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    Parents and Teens Talking About Sex? Really? Yes!

    Posted February 19, 2014, 8:46 pm by Amy Cody
    Parents and Teens Talking About Sex

    Teenagers and their parents should always communicate with one another about sexuality.

    Sexuality isn’t just about sex - it is also about healthy relationships, body image, reproduction, gender, sexual orientation, sexual behavior, and preventing pregnancy and sexually transmitted infections. There are so many opportunities to talk!

    Parents and Teens and Sex

    A recent survey conducted by Planned Parenthood Federation of America revealed that while parents feel comfortable talking to their teens about topics related to sex, teens aren’t so comfortable with the conversation. At Planned Parenthood League of Massachusetts (PPLM), we want to help parents AND teens!

    We know that when teens are able to have open, ongoing conversations with their parents about relationships and sex, they can get good advice and trusted information – which helps them make healthier, safer decisions. That’s why we are focused on empowering parents to be the primary sexuality educators of their children.

    Our parent education program, Let’s Be Honest: Communication in Families that Keeps Kids Healthy, is designed to support parents as the primary sexuality educators of their children. We provide useful skills, information and resources to help parents share facts and their values about sexuality topics during ongoing conversations with their children. We can work with you to bring a workshop to your school, community organization, or in your home.

    We also work with teens through the Get Real Teen Council (GRTC), a group of dedicated high school peer educators. Coming from high schools across the Metro-Boston area, Teen Council members are trained by PPLM education staff to facilitate comprehensive sexuality education workshops and act as sexual health resources for their peers, families and communities. Because they are our “in-house” experts, for Let’s Talk month, we asked them to respond to the following question: “What are tips/advice you would offer to other teens about talking to their parents about sex/sexuality?” Here is their sage advice for teens and parents. (They thought that the parents might need a little help too!) Share the list with your adolescent to get the ball rolling on your conversations!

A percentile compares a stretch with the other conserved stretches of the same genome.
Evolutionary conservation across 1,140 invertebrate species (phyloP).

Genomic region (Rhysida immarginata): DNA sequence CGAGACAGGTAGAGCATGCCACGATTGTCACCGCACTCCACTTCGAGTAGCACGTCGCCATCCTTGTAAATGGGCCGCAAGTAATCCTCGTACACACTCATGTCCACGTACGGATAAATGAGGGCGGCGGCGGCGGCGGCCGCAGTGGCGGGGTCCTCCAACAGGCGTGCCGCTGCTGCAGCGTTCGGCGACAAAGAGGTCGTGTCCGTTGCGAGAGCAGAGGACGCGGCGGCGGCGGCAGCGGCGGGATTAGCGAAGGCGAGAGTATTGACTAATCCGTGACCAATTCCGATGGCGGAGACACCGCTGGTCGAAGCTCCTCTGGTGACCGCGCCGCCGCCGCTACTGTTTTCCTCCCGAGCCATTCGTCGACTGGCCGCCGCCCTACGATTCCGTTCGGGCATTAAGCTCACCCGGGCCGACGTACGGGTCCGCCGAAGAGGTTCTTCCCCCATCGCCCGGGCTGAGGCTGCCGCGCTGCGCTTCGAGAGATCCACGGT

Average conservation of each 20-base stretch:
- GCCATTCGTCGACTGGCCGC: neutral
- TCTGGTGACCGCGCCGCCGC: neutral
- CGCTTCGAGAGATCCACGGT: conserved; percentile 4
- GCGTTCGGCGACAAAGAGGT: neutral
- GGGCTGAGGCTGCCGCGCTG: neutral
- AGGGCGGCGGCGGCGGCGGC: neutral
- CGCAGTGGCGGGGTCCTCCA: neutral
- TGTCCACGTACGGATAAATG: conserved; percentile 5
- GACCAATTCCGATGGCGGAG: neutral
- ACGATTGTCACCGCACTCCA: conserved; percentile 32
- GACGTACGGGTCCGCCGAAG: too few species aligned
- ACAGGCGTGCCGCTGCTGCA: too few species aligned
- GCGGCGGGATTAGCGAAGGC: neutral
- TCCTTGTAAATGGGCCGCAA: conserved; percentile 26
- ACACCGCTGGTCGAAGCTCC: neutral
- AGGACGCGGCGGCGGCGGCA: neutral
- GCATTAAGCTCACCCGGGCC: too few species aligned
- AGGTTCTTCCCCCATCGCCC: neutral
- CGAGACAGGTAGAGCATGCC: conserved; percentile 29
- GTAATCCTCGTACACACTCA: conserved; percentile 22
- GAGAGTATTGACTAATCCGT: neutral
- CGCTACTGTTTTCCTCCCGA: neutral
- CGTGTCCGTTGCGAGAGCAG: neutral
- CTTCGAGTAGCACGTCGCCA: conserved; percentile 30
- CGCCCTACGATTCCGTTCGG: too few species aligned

Talking About Sex with Teens

    Tips For Teens:

    • If you’re uncomfortable, put it on someone else: “My friend has this issue/concern, etc.” It might make your parents more comfortable to know other teens are going through or feeling the same things that you are.

    • Be patient and calm even if your parents don’t stay calm.

    • Ask questions! “What was it like for your friends when they were teens?”

    • It may not seem like it, but your parents were teens too. Ask them about their experiences when they were your age. They may have experienced/felt like you do.

    • Allow for mistakes your parents may have made in the past (and vice versa). No scolding if either or you reveals something the other one might not feel that good about.

    • Ask your parents not to be change the subject or avoid a question.

    Tips For Parents:

    • Talk with other parents to share ideas about what works and what doesn’t, and use those suggestions in conversations with their own kids.

    • Kids should be able to ask questions. And, parents should give the answers with facts. (If you don’t know the facts – we can help!)

    • Respect that different family members might have different attitudes, values and beliefs about sex and sexuality topics.

    • Each side can set their boundaries in preparation for conversations and have an agreement for how to handle discomfort. Make other resources available if necessary, like books you trust.

    • Try not to assume the reason why a kid is asking a question or needs information.

    • The “Ten on the Face” Rule. Practice your poker face when faced with a question or situation. Stay calm.

    • The “Penis/Vagina” Rule. Use medically accurate language for sex and sexuality topics (no nicknames or euphemisms.) Otherwise, the conversation can turn into a joke.

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    Amy Cody

    Amy Cody

    Amy Cody is the Parent Education Manager at Planned Parenthood League of Massachusetts

    Tags: For Parents